Lawyers offer township options for future of Marquette memorial.

February 13, 2018

Carlos Alvarado speaks to the township board.

Lawyers offer township options for future of Marquette memorial.


By Rob Alway, Editor-in-Chief.

PERE MARQUETTE TOWNSHIP — The Pere Marquette Township Board of Trustees will consider a couple options in regards to the Father Marquette Memorial. During the board’s regular monthly meeting Monday, Feb. 13, two attorneys spoke to the board offering ways to move forward in response to recent threats of legal action by a group claiming the historical shrine violates the First Amendment because it sits on public land. A local attorney represented a group that is interested in purchasing the memorial. An attorney who specializes in constitutional law offered to represent the township through legal matters in relation to the memorial.

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Ludington attorney Carlos Alvarado spoke on behalf of a group that is forming as the Pere Marquette Memorial Association, a re-incorporation of the group that was originally entrusted with the site in the 1930s by the Butters family, who settled the property.

The group Alvarado represents has offered to purchase the one parcel of land that the memorial sits on, which would make it private property. The purchase would follow the restrictions set forth in the deed by the Butters estate in 1937.

“I feel privileged to be the spokesperson for many people in Mason County and beyond as I deliver to the Board an offer to acquire the ownership and management of the site where Father Marquette’s memorial sits,” Alvarado told the Board. “The terms of the offer are very well thought out and take into consideration the property title restrictions as well as the investment the Township has in the boat launch. The community-based group I represent will assume the costs of repairs to the memorial, currently assessed at around $80,000. Similarly, this group agrees to show proof of having, at the time of closing, financial assets earmarked to bear the cost of maintenance of the site in an amount no less than $20,000. The parcel of land where the boat launch sits will remain owned and managed by the Township.

Ed White addresses the township board.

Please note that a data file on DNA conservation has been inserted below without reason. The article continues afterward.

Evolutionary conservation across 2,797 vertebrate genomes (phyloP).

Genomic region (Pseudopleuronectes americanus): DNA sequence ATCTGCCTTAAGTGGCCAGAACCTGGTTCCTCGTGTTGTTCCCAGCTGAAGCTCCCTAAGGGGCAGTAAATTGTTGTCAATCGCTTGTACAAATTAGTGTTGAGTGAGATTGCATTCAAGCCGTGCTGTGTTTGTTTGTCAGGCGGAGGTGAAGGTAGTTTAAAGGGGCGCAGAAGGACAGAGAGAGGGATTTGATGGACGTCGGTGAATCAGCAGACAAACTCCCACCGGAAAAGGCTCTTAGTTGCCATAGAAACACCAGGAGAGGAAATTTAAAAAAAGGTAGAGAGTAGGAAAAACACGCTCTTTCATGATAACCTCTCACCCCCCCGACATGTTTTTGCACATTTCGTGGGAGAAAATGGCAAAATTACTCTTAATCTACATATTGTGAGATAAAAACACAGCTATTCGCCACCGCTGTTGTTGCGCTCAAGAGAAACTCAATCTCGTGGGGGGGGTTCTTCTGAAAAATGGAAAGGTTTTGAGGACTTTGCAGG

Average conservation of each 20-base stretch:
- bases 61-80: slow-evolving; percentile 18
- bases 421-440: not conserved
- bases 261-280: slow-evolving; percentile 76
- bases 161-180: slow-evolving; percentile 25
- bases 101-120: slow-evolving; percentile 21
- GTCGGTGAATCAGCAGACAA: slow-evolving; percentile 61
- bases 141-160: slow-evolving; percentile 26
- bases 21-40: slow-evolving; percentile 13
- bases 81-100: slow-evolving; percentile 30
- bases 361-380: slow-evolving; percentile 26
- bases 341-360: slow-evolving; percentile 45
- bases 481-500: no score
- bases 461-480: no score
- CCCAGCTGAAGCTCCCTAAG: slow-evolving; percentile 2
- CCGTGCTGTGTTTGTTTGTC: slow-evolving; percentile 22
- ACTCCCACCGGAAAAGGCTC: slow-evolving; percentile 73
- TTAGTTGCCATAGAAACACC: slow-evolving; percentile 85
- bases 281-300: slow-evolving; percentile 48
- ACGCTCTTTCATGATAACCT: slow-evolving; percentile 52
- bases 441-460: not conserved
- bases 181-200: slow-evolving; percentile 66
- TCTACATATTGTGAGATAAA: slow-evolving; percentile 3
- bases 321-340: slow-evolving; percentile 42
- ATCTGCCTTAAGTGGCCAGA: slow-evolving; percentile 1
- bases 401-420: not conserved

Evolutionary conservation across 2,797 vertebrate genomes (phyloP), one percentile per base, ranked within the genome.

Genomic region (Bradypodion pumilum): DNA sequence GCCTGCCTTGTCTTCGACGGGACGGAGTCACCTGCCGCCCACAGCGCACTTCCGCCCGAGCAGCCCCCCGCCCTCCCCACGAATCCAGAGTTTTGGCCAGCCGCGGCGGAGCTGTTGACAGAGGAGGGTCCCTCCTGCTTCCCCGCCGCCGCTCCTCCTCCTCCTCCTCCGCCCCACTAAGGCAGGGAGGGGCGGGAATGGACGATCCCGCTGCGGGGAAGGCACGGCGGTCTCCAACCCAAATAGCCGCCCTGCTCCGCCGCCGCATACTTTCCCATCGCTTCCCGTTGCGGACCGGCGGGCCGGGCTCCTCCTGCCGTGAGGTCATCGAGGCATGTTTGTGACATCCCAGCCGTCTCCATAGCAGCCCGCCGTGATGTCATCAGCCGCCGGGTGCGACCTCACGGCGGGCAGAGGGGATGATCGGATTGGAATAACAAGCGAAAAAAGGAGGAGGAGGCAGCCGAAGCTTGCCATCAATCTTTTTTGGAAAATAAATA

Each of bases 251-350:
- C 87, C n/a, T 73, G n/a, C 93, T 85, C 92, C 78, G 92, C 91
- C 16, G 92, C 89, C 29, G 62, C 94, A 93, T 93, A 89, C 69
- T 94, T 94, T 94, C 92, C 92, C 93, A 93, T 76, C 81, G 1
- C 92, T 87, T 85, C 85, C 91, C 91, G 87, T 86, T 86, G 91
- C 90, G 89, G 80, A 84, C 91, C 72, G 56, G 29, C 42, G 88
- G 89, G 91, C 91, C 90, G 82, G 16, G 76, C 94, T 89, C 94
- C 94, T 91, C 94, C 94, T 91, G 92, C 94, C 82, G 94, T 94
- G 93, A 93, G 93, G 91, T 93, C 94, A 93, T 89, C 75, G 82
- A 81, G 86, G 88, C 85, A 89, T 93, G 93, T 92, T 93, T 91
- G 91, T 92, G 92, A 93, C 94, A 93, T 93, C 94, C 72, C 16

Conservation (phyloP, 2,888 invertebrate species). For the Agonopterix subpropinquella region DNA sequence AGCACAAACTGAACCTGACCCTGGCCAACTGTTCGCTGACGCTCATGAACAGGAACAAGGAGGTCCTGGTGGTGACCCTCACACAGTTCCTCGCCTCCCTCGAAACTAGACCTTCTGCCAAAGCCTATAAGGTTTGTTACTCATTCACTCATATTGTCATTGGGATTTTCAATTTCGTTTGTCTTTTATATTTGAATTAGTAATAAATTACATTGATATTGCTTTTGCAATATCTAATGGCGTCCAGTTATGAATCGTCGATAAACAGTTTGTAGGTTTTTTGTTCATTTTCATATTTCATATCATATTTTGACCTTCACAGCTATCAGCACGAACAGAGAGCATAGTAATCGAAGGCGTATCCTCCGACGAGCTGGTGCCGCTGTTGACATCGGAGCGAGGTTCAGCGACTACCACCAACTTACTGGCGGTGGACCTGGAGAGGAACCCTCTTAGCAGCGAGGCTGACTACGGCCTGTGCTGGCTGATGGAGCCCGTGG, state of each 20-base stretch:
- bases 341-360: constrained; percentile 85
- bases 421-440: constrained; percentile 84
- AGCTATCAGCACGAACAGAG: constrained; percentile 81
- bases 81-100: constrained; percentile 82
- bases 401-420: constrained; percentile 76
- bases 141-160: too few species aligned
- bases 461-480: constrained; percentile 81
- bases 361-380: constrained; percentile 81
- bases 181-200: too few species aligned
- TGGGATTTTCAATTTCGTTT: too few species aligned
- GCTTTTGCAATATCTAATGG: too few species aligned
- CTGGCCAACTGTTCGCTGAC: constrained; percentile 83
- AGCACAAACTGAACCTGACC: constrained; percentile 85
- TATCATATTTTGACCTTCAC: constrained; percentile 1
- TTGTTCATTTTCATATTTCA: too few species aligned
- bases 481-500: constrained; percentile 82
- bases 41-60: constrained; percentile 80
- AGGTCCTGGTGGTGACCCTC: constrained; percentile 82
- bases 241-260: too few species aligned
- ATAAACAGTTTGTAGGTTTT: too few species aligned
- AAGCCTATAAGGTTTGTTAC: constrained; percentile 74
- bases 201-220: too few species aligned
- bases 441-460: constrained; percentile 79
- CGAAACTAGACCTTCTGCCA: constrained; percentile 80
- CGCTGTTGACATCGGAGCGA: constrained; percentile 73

“This community-based group will ensure that the site is being maintained and/or cared for in perpetuity.”

Alvarado explained that the Community Foundation for Mason County would hold the funds raised by the Pere Marquette Memorial Association, a non-profit corporation.

“Many local organizations, businesses, churches of several denominations, and private individuals (both local and from out of the area) have pledged their financial support to a fundraising campaign, which provides assurances that the goals stated in this offer will be easily met before the date of closing.

“Through the transfer of the site to the Pere Marquette Memorial Association, the people of Mason County, and the supporters of this offer from around the state of Michigan and beyond, will be assured the site will remain part of the heritage of our region. We are fortunate to be able to model this respect for our past for future generations by honoring the wishes of the grantor of the land, the Marshall F. Butters estate, and hard work of the people and organizations who pulled together to build the memorial.”

Township Supervisor Paul Keson thanked Alvarado for the presentation and said the township will be reviewing having the land appraised.

Ed White, an attorney with American Center for Law and Justice, offered his firm’s service in representing the township in any case that questions the legality of the memorial. He said his firm is a national firm with offices throughout the country, including in Ann Arbor. The firm has won several cases similar to the situation Pere Marquette Township may be facing.

“We have offered to represent the township,” White said during the board meeting. “What that means is that we do not charge you one penny. No legal fees. No court costs. No litigation fees… We are a public interest group and we take cases in the area of constitutional law.”

White said he would work with the township’s legal counsel and develop a strategy to move forward. The township board did not take action on either issue but did consent that it would move forward with retaining the firm’s services.

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